Here’s What Happens To Those Who Eat Tuna With Cholesterol: “Beware”



Cholesterol is nothing but an organic compound that belongs to the large family of steroid lipids. In our body, it performs various biological tasks and functions, which are very important, some even essential. One of its many functions is its particularity of being the precursor of vitamin D, male and female steroid hormones such as testosterone, progesterone, cortisol, etc. When this particular substance circulates in our blood in higher concentrations than due, it is no longer considered a beneficial substance, but turns into a bitter enemy for the good health of our body.

Here’s what we can do to bring cholesterol down to levels that support our well-being. Like all of our body’s most stubborn adversaries, even high cholesterol can be defeated more or less easily by including certain foods in our diet and eliminating others. Indeed, those who suffer from hypercholesterolemia must follow a correct low-fat diet (be careful, do not create DIY diets, but rely on the advice of a nutritionist) this means that it is worth always better to avoid the consumption of all these foods if possible preserved in oil, including tuna.

It is probably one of the most widespread and consumed fish in our country, especially because of its excellent value for money, its goodness and its versatility in the kitchen. Tuna is sold both fresh in the fish market and canned in oil. The latter is very effective against hypercholesterolemia, in fact it is considered an excellent ally for all those who are trying to lower their cholesterol levels. Let’s see together what’s really in cans of tuna and therefore how it manages to lower cholesterol.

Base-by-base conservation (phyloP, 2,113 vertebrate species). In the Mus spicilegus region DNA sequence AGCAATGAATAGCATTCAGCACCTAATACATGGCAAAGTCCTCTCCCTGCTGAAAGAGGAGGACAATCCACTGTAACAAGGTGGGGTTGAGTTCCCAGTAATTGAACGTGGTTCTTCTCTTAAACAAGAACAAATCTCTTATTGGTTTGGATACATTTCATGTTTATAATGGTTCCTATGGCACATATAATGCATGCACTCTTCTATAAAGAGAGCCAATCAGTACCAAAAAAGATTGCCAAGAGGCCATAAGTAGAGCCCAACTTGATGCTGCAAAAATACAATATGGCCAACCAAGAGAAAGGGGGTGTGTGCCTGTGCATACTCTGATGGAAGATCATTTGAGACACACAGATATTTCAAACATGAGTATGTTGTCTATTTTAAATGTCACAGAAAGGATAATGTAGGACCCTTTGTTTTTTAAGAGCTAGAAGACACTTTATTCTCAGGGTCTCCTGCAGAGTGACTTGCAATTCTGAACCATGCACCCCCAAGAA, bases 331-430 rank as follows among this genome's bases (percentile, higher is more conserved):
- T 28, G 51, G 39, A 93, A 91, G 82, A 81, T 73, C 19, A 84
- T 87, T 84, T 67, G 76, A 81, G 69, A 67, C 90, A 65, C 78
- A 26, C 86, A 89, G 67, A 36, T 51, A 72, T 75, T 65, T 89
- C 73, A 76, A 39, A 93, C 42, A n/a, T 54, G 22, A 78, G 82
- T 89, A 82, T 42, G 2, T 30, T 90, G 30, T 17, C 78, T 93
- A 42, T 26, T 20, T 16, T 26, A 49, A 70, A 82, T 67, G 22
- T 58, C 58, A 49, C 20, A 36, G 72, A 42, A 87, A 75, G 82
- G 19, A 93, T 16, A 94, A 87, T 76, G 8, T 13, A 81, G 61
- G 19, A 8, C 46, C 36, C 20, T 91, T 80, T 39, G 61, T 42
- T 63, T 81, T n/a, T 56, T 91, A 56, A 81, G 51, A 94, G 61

If we consider 100 g of well-drained tuna in oil, we should know that our body provides: 62.3 g of water; 25.2g protein; 8.1 g of lipids; 65mg of cholesterol. Tuna is a low fat fish but very rich in iodine, potassium and phosphorus. In addition, we find in considerable quantities polyunsaturated fatty acids of the Omega-3 series that contribute strongly to give beneficial effects on the cardiovascular system, thus also determining a considerable reduction in total cholesterol and an increase in good, called with the abbreviation HDL.

Therefore, subjects with hypercholesterolemia, I can include tuna in their diet, but be careful not to overdo the amounts since, in this case, speaking of fish, we know that it contains relatively high levels of mercury , for this reason a high rate consumption could cause damage to our body.

Exit mobile version